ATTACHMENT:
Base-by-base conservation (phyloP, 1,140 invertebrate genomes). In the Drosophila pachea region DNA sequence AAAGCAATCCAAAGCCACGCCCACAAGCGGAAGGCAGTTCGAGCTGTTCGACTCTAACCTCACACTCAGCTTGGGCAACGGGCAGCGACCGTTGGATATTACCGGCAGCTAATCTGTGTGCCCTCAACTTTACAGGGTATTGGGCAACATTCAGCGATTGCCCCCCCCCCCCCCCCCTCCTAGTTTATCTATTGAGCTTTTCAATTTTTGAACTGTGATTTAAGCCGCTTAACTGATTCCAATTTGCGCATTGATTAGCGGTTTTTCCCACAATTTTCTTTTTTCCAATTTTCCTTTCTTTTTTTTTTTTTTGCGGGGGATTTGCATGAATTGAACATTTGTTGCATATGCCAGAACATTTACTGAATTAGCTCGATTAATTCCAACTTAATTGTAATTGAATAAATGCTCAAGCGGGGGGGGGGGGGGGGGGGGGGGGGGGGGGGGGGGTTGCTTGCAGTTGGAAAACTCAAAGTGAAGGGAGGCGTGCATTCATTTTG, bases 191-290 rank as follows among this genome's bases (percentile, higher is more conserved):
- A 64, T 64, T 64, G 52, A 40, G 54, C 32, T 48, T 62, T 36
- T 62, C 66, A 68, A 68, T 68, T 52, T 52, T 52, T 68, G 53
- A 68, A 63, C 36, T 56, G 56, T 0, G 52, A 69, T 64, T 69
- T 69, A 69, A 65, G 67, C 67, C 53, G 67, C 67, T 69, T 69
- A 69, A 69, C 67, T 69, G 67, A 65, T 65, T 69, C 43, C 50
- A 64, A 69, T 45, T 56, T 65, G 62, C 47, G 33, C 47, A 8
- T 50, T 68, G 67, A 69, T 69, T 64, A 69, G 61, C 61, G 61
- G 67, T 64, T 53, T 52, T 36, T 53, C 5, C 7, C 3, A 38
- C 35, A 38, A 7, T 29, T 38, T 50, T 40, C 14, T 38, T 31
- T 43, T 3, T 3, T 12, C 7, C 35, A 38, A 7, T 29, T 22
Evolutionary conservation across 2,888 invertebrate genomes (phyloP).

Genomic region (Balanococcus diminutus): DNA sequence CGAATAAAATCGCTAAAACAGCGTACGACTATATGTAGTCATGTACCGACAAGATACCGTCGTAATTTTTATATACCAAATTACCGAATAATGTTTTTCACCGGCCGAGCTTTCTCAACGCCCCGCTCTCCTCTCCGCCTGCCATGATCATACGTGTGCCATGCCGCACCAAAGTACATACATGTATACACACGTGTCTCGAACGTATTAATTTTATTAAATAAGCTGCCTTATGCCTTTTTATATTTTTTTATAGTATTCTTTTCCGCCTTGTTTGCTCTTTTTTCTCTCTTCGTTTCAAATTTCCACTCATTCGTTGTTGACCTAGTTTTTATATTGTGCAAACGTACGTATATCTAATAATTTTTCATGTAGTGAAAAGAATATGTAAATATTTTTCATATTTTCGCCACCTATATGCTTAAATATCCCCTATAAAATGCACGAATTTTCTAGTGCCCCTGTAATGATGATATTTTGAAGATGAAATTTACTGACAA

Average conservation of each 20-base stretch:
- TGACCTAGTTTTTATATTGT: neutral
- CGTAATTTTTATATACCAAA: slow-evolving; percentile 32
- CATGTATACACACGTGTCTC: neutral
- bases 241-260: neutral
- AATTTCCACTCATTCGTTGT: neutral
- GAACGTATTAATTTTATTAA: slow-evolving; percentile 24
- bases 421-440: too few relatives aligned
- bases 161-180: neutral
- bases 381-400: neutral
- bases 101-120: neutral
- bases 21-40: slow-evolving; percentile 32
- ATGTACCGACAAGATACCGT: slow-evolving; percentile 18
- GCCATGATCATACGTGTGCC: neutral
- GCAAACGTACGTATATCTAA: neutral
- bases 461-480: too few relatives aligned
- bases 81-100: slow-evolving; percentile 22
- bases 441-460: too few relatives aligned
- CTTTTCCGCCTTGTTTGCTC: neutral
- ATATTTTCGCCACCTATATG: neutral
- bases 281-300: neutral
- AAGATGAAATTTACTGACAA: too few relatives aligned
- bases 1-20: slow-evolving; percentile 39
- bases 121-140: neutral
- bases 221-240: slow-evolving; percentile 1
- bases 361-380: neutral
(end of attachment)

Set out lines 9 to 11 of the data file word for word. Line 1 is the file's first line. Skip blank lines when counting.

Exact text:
- G 67, T 64, T 53, T 52, T 36, T 53, C 5, C 7, C 3, A 38
- C 35, A 38, A 7, T 29, T 38, T 50, T 40, C 14, T 38, T 31
- T 43, T 3, T 3, T 12, C 7, C 35, A 38, A 7, T 29, T 22